Sin does not have dominion over us because we are not under the law but under grace. On the other hand, sin will have dominion over us if we are not under grace but under the law. We are under the law if we do not want to live by the forgiveness of sins. We are under the law when we assume that if the past is paid, we can live thereafter by sanctification. The religion of the Pharisee proposes to satisfy the unbending claims of the law by our sanctification. If that is our religion, we are not living by the forgiveness of sins, and sin will have dominion over us.
Since guilt is the primary cause of sin, the only way to break the power of sin is to remove the guilt. Thus, when we clearly understand that Christ's righteousness is freely put to our account, Satan's power over us is broken. Why does the imputed righteousness of Christ break the devil's power? As Paul would say, it puts God's people "under grace." They are no longer guilty. Christ's obedience stands in place of their disobedience. God looks at them as if they had never sinned. Because they have a clear conscience, they can now serve the living God.
The great truth of the forgiveness of sins restores our relationship to God. It gives us a good conscience toward Him. Those who live by the forgiveness of sins will realize they cannot stand before God a moment without forgiveness.
Forgiveness is not only needed for the occasional slip. Even our best deeds need forgiveness. He asked God to forgive him for his prayers because they were not what they ought to be. A man who lives by the forgiveness of sins is bowed down by a sense of God's mercy. He lives as a beggar. Moment by moment his only plea before God is, "Be merciful to me a sinner." And if he realizes that he stands before God on this basis, he will live in a new relationship to his fellow men. A forgiven Christian is a forgiving Christian.
The Final Judgment Day
In the judgment God will be more interested in the spirit of a man's heart than in his outward performance. Tragically, many "religious" people will lose eternal life and be condemned in the judgment. It is possible to be meticulous in religious duties and yet be intolerant, harsh, unforgiving and unmerciful, and unclean in spirit.
Remembering that God saves us according to His mercy, we put our hands over our mouths. Our relationship to our fellow man is modified and sweetened by the element of divine mercy that pervades the entire life. We begin to act toward others as God has acted toward us.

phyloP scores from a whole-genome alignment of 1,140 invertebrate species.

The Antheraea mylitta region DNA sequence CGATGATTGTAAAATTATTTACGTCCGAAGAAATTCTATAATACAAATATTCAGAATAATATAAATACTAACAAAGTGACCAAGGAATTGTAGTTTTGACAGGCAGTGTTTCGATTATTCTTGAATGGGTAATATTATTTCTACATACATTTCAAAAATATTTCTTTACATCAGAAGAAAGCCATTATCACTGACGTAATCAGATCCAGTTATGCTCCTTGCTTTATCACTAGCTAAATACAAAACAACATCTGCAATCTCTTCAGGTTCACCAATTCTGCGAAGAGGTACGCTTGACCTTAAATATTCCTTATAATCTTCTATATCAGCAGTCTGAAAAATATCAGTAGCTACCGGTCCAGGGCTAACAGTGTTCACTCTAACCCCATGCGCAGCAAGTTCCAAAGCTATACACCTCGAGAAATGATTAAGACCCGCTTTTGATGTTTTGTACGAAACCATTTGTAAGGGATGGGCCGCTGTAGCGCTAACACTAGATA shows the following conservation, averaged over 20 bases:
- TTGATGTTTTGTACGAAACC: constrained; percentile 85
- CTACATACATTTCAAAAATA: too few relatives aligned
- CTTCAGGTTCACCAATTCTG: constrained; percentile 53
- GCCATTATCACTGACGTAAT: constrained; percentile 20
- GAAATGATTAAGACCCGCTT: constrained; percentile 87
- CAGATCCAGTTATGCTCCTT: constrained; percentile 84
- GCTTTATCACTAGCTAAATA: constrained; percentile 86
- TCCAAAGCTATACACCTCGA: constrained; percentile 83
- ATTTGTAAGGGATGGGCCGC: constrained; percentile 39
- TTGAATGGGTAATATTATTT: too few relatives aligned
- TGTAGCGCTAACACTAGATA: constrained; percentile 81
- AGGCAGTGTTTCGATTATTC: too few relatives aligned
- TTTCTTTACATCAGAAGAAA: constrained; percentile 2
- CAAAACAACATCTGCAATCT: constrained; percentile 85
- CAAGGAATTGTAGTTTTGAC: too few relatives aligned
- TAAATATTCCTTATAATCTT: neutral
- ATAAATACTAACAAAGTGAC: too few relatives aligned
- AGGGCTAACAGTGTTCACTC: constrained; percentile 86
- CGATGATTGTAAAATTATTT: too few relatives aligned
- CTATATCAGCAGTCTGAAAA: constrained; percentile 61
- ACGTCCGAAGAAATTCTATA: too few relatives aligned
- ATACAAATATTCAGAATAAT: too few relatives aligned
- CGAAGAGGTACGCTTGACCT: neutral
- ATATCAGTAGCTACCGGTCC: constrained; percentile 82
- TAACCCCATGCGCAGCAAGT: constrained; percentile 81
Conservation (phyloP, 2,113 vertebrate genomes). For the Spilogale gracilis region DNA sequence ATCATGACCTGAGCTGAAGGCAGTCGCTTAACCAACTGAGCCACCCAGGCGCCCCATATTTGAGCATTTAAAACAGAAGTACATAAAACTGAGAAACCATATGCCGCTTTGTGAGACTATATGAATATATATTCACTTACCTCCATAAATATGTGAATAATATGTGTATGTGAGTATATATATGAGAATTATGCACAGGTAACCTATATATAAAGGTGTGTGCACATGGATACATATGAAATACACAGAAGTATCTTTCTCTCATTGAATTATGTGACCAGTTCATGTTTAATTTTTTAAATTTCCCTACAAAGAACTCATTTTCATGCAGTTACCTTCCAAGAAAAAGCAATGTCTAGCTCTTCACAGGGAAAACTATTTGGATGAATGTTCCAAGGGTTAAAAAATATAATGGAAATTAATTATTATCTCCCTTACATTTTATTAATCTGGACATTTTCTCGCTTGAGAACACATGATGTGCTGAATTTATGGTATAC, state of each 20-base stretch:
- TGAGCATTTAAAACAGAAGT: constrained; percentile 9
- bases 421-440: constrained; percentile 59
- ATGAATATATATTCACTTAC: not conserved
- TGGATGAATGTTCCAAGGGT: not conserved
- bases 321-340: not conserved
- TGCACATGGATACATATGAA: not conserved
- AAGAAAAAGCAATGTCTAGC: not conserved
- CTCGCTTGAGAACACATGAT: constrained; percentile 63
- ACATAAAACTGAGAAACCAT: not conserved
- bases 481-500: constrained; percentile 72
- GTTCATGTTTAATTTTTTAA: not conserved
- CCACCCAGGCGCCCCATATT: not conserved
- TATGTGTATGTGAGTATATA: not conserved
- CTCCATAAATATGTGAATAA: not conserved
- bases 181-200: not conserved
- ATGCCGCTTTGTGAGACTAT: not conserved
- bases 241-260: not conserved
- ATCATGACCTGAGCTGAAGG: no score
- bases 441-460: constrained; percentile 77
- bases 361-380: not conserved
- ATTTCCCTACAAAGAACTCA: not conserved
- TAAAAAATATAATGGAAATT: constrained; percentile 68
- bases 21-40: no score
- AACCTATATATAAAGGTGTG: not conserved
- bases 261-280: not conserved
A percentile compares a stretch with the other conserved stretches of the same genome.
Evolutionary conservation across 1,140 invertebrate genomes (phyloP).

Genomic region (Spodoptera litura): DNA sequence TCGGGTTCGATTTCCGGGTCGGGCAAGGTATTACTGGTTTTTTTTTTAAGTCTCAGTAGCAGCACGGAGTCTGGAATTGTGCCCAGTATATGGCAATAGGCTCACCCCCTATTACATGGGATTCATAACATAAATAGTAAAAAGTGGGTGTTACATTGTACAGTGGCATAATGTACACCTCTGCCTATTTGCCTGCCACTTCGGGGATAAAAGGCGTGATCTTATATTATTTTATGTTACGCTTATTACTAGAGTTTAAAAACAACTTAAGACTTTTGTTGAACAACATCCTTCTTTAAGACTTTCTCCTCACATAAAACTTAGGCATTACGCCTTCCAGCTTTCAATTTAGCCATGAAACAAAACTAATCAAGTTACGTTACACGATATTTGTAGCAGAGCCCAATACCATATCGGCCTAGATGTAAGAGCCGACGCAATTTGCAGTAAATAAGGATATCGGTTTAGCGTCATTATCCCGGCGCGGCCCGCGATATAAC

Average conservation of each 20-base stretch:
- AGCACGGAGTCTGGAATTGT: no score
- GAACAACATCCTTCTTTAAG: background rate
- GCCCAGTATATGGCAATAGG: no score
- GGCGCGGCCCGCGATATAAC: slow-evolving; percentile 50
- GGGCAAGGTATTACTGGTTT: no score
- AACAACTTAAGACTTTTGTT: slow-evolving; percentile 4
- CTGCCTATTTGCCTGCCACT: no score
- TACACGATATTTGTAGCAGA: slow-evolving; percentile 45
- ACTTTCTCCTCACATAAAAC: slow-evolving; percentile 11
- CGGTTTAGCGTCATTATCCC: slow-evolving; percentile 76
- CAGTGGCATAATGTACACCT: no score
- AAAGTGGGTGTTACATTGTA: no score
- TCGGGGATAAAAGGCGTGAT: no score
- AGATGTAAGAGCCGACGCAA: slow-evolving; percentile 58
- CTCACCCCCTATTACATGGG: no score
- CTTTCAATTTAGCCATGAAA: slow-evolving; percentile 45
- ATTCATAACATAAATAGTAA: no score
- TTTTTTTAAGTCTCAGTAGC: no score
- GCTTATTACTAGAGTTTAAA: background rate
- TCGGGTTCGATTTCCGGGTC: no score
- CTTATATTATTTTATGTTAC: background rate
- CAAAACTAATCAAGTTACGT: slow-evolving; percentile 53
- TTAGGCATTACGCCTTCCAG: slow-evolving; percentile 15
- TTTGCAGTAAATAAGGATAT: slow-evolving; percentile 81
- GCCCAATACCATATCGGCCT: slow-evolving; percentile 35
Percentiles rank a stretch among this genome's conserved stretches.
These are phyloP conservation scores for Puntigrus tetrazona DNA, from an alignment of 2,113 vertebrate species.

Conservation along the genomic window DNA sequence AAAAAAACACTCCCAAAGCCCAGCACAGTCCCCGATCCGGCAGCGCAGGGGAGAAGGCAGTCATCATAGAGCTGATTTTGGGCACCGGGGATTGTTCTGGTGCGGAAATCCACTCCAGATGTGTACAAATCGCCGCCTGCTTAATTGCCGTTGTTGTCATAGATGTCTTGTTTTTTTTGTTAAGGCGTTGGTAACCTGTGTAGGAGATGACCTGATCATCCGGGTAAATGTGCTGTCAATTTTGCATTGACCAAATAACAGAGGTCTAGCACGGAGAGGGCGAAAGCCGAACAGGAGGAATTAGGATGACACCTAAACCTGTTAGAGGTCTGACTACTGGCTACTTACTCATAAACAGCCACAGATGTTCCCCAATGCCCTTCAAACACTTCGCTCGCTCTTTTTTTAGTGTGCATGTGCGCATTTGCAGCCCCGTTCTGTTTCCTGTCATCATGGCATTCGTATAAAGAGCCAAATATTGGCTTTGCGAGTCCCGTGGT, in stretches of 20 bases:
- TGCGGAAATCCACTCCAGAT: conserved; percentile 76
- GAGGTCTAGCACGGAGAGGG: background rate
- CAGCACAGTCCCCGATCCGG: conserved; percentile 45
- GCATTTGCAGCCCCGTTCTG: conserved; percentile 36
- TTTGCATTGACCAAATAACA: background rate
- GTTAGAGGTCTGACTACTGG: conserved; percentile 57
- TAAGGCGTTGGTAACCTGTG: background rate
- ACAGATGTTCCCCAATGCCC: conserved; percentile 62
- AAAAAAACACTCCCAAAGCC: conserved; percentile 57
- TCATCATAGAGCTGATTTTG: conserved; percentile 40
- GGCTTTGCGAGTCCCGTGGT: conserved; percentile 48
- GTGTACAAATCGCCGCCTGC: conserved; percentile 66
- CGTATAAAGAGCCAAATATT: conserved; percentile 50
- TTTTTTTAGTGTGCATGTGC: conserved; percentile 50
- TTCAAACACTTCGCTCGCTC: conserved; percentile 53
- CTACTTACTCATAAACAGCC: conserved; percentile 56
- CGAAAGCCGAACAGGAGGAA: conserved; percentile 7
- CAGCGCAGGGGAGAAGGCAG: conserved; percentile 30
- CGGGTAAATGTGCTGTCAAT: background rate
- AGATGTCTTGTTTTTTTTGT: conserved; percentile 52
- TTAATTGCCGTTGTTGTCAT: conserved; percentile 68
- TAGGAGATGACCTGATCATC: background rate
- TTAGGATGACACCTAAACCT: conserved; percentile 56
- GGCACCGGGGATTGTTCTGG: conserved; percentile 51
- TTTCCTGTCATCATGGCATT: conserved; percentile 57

"We must all appear before the judgment seat of Christ" (1 Cor. 5:10).
We are judgment-bound. But we will need something more with which to face that final judgment than a Pharisaical righteousness.
"unless your righteousness exceeds that of the scribes and Pharisees, you will never enter the kingdom of heaven" (Matt. 5:20).
We need the practical righteousness of spirit that goes to the very heart and motives. But we cry out, "Lord, what will produce this righteousness?" Only embracing the great gospel message of the forgiveness of sins will produce such a righteousness.
No one who leans his soul on the forgiveness of sins will ever be lost. And the man who does this will be doing good works. There will be fruit in his life. His works may seem lowly. No one may notice them. He may not even notice them himself. But God sees them because this man lives by the forgiveness of sins. His works in the judgment are therefore only the evidence of the great Christian faith—"I believe in the forgiveness of sins."
Let "whosoever will" call upon His name in prayer to God and He will not only freely forgive, but He will give the gift of the Holy Spirit to begin to write God's Law upon heart of the forgiven believer. In the message of the gospel of Christ all are being called to trust in God's unmerited grace by faith in the blood of Jesus Christ to wash away all their sin and guilt. The free gift of forgiveness and eternal life is promised to all who accept the invitation to come to Christ to partake of the cleansing water of life.
Call Upon the Name of Jesus Christ
Will you cast yourself upon the mercy of God in Christ? Pray this simple prayer to Jesus now and He will not cast you away. Start each and every day with a prayer like this:
Lord Jesus, I know that my life is full of sin and selfishness.
Please forgive me of my sins and treat me as sinless through faith in your sinless life and atoning death on Calvary. Please write your commandments upon my heart and daily teach me to call upon You for your forgiveness and unmerited grace.
Be the Lord and Shepherd of my life and let me learn to love and forgive and serve others as you have loved me and forgiven me and given Yourself to die for my sins. Save me now and remember me when you come again at the end of the age to judge the world.
I pray in Jesus' name. Amen.
This little Christian tract is a gift from your neighbor: